On Thursday, Representative John Boehner of Ohio was once again chosen as speaker of the House of Representatives. So how exactly did that happen?
Boehner’s re-election by his constituents didn’t guarantee he would maintain the top post in Congress; the role is determined by members of the House.
The selection of the House speaker is mentioned in Article I, Section 2, Clause 5 of the Constitution:
“The House of Representatives shall chuse their Speaker and other Officers.”
But with such a scant word count, it’s little more than a mention–most of the selection process, as allowed by the Constitution, is determined by the House itself.
According to the Office of the Clerk of the House of Representatives, the process customarily begins with each major party gathering for a caucus to nominate their candidate for speaker. Members typically vote for their party’s nominee, but they can vote for anyone.
In fact, since the Constitution doesn’t include any requirement that the speaker be a member of the House, members could technically vote for anyone as speaker. So if, say, Stephen Colbert chose nomination as speaker for his next faux campaign venture–and gained enough support–he could potentially be elected.
However, a non-member speaker is highly unlikely: throughout the history of Congress, all speakers have been current members of the House, since it has established that tradition in its rules.
According to the official House rules for the last Congress, the Speaker is “the only House officer who traditionally has been chosen from the sitting membership of the House. The Constitution does not limit eligibility to that class, but the practice has been followed invariably.”
Once the caucuses choose their nominees, the nominees–usually two, one from the Republicans and one from the Democrats–are presented to the entire House.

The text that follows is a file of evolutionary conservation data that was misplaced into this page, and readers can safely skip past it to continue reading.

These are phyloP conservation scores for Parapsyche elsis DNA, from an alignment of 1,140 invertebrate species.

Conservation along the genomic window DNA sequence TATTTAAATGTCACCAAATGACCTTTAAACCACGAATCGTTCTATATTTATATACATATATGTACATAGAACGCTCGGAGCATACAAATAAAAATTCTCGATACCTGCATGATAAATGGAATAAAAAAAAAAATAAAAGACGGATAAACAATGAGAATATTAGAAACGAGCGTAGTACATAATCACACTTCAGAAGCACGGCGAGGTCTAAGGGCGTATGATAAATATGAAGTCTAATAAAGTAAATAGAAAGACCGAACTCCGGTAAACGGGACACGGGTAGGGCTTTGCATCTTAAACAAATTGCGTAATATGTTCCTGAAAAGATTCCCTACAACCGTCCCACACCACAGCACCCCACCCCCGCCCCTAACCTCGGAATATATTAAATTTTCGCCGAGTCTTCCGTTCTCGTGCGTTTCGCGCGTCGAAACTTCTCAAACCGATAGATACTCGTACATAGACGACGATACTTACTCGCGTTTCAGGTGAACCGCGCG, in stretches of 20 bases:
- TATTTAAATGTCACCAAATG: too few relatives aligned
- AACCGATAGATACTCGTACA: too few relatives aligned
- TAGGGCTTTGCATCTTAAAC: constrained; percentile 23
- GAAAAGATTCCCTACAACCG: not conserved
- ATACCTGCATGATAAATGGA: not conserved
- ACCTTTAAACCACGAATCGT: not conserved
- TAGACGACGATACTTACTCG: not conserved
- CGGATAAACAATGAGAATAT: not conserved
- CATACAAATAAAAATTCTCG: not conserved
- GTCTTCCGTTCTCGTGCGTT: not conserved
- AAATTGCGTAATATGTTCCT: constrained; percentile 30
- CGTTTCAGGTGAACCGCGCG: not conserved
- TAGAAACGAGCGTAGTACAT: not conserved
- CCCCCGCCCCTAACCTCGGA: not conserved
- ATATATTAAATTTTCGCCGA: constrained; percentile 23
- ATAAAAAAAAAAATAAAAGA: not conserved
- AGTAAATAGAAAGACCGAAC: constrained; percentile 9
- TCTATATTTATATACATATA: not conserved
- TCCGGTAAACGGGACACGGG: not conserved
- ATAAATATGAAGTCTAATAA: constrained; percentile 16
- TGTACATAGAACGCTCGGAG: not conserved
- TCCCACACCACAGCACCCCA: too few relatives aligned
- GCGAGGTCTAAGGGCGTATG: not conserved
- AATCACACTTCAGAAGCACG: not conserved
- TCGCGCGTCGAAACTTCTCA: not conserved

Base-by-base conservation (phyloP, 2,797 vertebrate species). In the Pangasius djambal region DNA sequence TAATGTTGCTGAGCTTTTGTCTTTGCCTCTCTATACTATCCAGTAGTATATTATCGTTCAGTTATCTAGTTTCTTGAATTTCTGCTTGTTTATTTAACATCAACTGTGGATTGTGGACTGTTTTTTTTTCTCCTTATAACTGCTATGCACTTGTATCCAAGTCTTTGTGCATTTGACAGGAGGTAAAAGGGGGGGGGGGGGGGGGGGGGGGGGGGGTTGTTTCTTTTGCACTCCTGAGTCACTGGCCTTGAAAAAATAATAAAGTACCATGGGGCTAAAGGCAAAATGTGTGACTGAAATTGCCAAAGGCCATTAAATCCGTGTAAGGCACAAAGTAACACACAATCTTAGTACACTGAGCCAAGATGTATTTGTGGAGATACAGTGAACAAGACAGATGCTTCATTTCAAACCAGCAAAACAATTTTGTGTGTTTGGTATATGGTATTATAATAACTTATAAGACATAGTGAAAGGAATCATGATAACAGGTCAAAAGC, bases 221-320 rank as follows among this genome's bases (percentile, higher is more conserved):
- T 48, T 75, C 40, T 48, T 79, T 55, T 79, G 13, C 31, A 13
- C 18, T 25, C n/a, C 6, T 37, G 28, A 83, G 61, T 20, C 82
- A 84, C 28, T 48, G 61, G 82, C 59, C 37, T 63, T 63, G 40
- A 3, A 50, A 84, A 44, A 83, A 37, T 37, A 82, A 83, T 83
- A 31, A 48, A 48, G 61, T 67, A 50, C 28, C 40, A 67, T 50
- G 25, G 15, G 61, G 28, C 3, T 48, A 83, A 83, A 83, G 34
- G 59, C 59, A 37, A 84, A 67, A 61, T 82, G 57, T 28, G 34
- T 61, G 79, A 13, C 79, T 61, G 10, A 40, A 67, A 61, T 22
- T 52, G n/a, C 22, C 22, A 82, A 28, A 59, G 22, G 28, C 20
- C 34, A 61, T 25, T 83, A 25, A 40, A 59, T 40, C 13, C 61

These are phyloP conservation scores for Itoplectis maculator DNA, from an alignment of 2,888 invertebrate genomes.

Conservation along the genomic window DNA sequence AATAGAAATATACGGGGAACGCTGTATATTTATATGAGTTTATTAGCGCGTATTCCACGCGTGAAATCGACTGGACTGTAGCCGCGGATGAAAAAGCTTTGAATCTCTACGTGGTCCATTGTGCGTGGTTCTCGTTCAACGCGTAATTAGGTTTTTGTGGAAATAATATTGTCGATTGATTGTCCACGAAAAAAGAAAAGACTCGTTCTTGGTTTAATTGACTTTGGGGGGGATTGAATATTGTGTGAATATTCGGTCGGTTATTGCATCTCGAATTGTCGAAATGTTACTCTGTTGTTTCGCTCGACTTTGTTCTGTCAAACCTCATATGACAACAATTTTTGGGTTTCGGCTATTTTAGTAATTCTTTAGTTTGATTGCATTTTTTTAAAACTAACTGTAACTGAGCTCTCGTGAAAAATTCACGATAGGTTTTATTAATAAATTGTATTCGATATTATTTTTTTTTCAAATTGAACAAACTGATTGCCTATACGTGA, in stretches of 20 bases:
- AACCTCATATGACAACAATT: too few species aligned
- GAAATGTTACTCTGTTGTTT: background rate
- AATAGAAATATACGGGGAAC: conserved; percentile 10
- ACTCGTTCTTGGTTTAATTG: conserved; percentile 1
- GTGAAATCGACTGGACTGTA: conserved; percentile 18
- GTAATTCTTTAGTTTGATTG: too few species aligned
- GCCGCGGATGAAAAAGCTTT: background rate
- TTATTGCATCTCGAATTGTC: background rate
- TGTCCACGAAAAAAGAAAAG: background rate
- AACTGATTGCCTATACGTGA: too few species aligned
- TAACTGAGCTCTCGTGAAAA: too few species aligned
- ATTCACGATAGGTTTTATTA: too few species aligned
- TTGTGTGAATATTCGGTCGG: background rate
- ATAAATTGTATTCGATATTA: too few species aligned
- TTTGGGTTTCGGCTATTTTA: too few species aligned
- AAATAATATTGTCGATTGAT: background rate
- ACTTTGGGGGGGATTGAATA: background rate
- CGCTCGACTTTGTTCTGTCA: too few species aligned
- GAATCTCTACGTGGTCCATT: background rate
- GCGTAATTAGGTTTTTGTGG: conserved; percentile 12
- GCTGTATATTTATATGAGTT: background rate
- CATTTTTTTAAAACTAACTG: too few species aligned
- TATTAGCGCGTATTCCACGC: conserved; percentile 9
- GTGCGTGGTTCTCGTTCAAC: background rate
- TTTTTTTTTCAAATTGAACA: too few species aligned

Then, the vote goes to the House all together. A candidate must receive an absolute majority of votes cast (which may be less than the full House because of vacancies, absences, or abstaining votes). If no one receives a majority, the roll call is repeated until a majority is reached.
With the 113th Congress, the contest was between John Boehner and House Minority Leader Nancy Pelosi. Boehner won with 220 votes over Pelosi’s 192 votes. Of the Republicans, 10 voted for other conservatives and two abstained.
The Washington Post noted that it was the narrowest speaker victory since Newt Gingrich’s re-election in 1997, following an ethics admonishment. Boehner had faced resistance from conservative House members and others throughout the fiscal cliff debate, and he was recently berated by New Jersey Governor Chris Christie for his delay of a vote on a hurricane relief bill.
Boehner will continue to face challenges as the fiscal cliff debate is renewed in the coming months. In addition, the authority of his role as speaker is currently waning.
The role of speaker has certainly evolved over the years. The History, Art & Archives of the House of Representatives describes this evolution:
“The Speakership [the Founders] envisioned resembled a parliamentary referee who would rule on floor debate but do little else. From this origin, the office rapidly evolved in complexity and influence, shaped by the likes of Henry Clay of Kentucky, Thomas Brackett Reed of Maine, Joseph Cannon of Illinois, and Sam Rayburn of Texas. By the 20th century, the Speakership was the most potent, multifaceted office on Capitol Hill: presiding officer of the chamber; leader of the majority party; and, additionally, an elected Representative with responsibilities to a distinct district constituency like the other 434 voting Members of the House.”
In addition, due to the Presidential Succession Act of 1947, the speaker of the House is second in line, after the vice president, to succeed the president.
Holly Munson is assistant editor of Constitution Daily and programs coordinator at the National Constitution Center.
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